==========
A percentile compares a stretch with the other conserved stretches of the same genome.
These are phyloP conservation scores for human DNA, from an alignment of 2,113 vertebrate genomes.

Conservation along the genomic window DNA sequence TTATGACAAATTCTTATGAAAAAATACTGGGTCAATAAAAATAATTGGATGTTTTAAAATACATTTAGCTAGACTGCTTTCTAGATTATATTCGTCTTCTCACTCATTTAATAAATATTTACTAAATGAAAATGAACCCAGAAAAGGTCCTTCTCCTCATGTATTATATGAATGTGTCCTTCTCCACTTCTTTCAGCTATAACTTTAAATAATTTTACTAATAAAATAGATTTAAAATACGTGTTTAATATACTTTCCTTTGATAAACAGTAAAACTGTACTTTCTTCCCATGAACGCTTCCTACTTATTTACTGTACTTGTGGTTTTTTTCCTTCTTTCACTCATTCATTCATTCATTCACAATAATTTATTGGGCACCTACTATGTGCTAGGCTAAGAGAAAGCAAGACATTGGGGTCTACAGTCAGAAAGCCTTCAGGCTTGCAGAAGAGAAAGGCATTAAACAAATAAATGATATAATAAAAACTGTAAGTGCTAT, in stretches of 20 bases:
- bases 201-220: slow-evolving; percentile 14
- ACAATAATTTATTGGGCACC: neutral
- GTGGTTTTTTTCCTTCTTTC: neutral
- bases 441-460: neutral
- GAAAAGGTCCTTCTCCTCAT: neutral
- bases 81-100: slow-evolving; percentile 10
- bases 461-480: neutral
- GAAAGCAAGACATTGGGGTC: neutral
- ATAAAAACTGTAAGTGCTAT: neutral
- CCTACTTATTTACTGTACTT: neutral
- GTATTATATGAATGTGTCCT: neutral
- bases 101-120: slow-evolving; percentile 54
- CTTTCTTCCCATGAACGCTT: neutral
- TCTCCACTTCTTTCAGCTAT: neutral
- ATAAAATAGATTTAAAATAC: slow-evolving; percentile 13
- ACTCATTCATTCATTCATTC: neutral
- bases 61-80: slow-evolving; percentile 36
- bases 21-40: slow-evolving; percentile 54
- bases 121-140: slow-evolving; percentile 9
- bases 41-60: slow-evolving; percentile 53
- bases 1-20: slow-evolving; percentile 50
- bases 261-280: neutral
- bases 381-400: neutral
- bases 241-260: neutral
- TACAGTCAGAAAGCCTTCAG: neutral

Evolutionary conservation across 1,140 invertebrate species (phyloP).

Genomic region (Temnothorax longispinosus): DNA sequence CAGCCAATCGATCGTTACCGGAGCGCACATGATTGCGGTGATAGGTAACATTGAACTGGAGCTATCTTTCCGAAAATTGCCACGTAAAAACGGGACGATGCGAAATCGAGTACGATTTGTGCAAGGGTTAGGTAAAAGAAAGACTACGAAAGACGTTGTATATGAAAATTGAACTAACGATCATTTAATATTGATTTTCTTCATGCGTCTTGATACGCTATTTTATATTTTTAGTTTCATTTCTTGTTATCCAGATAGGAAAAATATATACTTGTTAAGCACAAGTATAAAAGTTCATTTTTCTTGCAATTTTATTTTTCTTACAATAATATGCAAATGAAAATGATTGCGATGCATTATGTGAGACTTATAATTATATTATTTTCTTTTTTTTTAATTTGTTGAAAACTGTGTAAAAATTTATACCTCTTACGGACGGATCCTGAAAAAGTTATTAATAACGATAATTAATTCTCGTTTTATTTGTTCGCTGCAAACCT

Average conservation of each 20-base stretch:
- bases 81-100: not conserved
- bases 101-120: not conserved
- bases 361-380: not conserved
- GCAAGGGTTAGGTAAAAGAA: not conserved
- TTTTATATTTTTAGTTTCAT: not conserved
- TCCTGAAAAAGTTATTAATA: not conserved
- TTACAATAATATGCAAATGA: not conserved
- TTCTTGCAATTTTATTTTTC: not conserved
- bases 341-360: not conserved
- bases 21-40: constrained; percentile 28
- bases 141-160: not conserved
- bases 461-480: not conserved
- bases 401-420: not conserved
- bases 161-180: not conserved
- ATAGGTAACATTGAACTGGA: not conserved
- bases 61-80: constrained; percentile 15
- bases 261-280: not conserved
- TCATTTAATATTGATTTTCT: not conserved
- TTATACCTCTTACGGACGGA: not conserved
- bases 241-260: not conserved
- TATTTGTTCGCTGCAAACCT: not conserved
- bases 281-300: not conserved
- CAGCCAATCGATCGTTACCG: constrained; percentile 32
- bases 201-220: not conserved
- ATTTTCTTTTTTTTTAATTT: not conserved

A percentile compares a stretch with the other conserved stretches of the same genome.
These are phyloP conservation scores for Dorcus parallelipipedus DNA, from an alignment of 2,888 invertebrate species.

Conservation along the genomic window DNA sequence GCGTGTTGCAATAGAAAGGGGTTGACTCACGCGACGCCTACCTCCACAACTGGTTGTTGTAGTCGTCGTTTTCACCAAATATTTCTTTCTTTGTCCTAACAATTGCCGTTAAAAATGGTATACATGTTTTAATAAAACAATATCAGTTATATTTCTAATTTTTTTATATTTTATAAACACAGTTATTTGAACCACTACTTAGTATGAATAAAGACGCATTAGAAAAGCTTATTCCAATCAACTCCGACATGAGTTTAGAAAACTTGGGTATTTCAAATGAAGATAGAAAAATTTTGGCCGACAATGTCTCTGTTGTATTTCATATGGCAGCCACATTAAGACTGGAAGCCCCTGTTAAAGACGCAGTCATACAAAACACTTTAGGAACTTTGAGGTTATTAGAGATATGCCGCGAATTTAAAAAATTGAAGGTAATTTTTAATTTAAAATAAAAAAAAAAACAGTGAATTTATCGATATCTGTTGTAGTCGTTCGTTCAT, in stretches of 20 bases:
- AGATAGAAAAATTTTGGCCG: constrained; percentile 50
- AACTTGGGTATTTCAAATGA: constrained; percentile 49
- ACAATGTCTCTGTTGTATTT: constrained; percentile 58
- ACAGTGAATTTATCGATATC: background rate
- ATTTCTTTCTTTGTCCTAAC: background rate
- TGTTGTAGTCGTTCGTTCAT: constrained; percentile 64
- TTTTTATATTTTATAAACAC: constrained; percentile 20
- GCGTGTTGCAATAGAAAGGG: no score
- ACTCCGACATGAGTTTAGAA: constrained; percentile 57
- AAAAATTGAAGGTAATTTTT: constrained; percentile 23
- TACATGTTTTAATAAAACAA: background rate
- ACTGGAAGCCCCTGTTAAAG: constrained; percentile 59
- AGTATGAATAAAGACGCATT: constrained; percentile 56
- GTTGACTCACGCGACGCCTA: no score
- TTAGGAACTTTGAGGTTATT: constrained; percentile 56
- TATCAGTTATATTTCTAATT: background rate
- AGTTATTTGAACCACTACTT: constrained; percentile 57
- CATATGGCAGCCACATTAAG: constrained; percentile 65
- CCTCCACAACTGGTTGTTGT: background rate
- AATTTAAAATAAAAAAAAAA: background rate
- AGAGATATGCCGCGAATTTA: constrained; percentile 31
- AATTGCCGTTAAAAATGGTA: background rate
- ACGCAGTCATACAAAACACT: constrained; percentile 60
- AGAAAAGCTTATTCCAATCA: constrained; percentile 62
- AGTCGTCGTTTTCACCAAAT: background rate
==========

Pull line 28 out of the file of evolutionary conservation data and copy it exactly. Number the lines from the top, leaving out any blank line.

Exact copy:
- TACAGTCAGAAAGCCTTCAG: neutral